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Timor capital calm after President takes charge

EAST TIMOR: East Timor's capital was calm for the first time in more than a week on Wednesday as residents digested news that independence hero President Xanana Gusmao had assumed sole responsibility for the country's security.

Gusmao's proclamation on Tuesday night appeared to quell the violence by gangs of youths who have been on a rampage of looting and arson sparked by the dismissal of nearly half the army.

Gusmao said he was taking sole responsibility for the tiny nation's armed forces and would also be in charge of coordinating a 2,500-strong Australian-led international peacekeeping force that East Timor asked for last week to restore order.

His move - assuming emergency powers without declaring a formal state of emergency - is seen as further isolating Prime Minister Mari Alkatiri, whose handling of the affair has been heavily criticised both in Timor and abroad.

"There was always a wedge between them, but that wedge has been hit with a sledgehammer," one diplomat told Reuters.

But Alkatiri added confusion to Timor's already complex political situation on Wednesday by insisting he was still in charge.

"You are wrong, completely wrong, he (Gusmao) is not taking control," he told Australian Broadcasting Corporation radio.

"The defence and security is still part of the government, and I am the head of the government," he said, blaming the confusion of a misinterpretation of Gusmao's statement from Portuguese into English.

On the street, those who have heard the news have no doubt who is in charge.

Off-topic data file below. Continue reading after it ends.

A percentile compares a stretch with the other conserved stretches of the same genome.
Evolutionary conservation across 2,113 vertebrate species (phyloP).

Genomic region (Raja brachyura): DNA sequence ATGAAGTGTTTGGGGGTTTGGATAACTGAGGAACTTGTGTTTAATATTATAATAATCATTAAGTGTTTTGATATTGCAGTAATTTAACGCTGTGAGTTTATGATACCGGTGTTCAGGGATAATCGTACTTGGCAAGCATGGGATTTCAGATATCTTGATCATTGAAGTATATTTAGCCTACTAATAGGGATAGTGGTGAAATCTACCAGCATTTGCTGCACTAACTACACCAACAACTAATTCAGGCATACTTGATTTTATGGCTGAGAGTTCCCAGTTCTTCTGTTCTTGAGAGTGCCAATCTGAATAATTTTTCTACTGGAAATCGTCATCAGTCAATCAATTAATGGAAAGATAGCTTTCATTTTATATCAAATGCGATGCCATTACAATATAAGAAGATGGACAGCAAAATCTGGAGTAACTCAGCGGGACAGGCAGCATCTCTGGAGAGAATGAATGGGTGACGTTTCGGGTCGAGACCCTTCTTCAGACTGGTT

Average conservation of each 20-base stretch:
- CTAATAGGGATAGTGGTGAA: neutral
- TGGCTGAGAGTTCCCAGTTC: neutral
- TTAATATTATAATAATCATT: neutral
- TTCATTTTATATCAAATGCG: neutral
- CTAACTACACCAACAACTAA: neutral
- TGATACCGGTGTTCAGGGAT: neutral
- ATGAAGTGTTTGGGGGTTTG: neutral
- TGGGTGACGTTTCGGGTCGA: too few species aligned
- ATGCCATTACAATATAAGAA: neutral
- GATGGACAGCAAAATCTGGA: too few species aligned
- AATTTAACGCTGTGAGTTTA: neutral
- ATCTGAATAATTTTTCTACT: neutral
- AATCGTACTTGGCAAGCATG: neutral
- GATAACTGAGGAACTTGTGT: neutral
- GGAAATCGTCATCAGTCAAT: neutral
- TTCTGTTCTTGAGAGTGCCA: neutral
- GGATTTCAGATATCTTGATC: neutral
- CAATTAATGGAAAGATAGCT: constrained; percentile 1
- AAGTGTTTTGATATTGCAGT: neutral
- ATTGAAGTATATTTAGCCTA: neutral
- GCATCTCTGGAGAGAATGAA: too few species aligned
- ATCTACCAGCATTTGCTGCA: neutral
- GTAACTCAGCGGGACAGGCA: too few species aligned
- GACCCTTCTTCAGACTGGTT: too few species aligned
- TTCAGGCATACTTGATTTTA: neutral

"This is good. Now we can go back to our homes," said Jose Aurajo, who has slept for the past five nights along with hundreds of other people in the carpark of his neighbourhood church.

"Gusmao will never let the nation down. Alkatiri must take responsibility for this and must resign."

Meanwhile East Timor's rebel leader Major Alfredo Reinado labelled an emergency declaration designed to bring peace to the country a "mistake" Wednesday because it did not involve sacking the prime minister.

"This it's not a solution, he (Prime Minister Mari Alkatiri) is a criminal and should not be allow to stay as prime minister," Reinado told AFP by mobile phone from his base in the countryside outside the capital Dili.

"That is the mistake that the president has made."

Meanwhile Australia plans to keep troops in East Timor for at least six months but hopes to scale down its deployment as order returns to the tiny nation, a top military official said on Wednesday.

Australia is leading a 2,500-strong contingent of international peacekeepers in East Timor after it appealed for help to quell a rebellion by almost half of the army, which led to widespread violence in the capital Dili. Dili, Canberra, Wednesday, Reuters, AFP



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